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[–] Saufsoldat 0 points 9 points (+9|-0) ago 

False color LUTs have been available for a very long time and are been used in security x-rays all the time. Same thing could be applied in human medicine, but doctors are throwing a fit if you even suggest it, so I doubt this would be any different.

The idea is great, though, since we can distinguish color far more easily than gray scales. It will just be really hard to convince radiologists that this is the right move.

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[–] TurnThemIntoFuel 0 points 4 points (+4|-0) ago 

This isn’t just a LUT, they are using multiple X-rays at different wavelengths to get more information about the tissue. I have another comment that goes into more depth.

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[–] Saufsoldat 1 points 1 points (+2|-1) ago  (edited ago)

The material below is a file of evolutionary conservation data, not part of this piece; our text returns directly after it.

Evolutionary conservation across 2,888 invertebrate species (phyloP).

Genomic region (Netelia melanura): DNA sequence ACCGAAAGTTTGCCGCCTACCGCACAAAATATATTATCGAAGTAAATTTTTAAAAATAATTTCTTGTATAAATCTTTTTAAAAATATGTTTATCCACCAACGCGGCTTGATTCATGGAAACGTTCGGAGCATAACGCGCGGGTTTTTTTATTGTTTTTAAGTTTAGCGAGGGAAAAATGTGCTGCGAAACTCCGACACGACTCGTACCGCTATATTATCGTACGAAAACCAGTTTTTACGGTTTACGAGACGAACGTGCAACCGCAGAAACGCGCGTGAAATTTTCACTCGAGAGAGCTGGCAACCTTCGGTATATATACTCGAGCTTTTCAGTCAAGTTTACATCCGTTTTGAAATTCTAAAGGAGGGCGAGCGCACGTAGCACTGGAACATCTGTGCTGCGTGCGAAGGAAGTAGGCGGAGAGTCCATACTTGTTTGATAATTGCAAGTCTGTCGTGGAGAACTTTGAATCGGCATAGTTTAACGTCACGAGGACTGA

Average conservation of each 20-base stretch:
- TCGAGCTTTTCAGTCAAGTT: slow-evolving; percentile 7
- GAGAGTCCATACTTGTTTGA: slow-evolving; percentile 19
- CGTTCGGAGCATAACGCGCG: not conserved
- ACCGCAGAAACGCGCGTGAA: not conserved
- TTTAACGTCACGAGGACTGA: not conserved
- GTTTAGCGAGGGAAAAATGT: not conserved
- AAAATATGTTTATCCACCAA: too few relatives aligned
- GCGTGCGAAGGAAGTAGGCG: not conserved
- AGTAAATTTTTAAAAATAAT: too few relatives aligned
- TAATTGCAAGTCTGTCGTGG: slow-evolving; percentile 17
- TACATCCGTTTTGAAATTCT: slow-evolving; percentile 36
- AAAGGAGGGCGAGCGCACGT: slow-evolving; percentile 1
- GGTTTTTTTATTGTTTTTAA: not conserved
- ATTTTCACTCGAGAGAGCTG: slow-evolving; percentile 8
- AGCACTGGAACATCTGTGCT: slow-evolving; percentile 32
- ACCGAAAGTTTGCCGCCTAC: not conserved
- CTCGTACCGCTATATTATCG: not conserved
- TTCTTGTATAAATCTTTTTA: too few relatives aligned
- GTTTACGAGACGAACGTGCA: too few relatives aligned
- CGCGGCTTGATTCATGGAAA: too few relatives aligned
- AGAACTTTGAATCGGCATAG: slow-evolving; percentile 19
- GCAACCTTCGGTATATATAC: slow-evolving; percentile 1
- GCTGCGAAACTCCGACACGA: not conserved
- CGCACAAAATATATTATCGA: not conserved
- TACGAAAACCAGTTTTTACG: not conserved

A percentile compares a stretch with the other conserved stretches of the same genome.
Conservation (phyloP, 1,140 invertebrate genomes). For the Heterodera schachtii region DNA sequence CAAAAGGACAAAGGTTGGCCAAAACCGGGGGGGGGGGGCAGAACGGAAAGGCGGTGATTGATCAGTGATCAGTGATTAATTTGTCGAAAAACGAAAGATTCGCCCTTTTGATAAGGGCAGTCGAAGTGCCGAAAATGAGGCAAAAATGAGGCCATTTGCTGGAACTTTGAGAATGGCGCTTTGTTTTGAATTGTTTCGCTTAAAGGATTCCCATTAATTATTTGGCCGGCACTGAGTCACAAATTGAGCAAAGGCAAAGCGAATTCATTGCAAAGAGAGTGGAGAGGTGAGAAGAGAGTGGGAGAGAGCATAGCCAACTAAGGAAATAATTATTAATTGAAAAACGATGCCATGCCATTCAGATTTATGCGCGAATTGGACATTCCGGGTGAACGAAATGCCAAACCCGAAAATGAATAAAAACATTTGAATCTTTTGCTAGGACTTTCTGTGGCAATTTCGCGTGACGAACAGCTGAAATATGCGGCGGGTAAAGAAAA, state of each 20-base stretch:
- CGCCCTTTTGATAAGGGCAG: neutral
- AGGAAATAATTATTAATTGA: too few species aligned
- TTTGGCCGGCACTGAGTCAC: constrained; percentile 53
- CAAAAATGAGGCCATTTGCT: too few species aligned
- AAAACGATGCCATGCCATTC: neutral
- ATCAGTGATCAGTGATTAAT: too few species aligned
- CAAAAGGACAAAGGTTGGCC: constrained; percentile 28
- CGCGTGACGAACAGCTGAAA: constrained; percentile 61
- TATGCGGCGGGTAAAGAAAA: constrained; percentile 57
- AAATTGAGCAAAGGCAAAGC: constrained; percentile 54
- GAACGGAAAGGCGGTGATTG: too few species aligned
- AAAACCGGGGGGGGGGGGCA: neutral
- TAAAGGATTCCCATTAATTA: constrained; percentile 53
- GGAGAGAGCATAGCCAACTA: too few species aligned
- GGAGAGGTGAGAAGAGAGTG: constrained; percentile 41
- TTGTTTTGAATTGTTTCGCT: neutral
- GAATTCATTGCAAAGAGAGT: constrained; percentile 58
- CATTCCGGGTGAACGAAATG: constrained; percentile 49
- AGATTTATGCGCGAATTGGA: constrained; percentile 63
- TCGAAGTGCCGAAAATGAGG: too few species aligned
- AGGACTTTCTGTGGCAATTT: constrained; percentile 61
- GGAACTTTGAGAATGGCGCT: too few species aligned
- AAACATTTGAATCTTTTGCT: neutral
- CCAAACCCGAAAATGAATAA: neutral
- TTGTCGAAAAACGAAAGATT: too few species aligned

Airport x-rays are basically doing something very similar. Two tubes with different kV, get information about the density of the tissue and then assign color based on that. The x-ray itself does not actually register color is any way, so the title is more or less bullshit. They assign color based on the information registered by the detector, so it's not too far from a LUT.

And I disagree with the patient risk assessment in your other comment. Yes, it's more dose than regular x-ray and probably doesn't offer any benefit substantial enough to justify its use, but it definitely wouldn't be dangerous for patients and nobody loses their hair for an x-ray (unless that was just meant as a joke).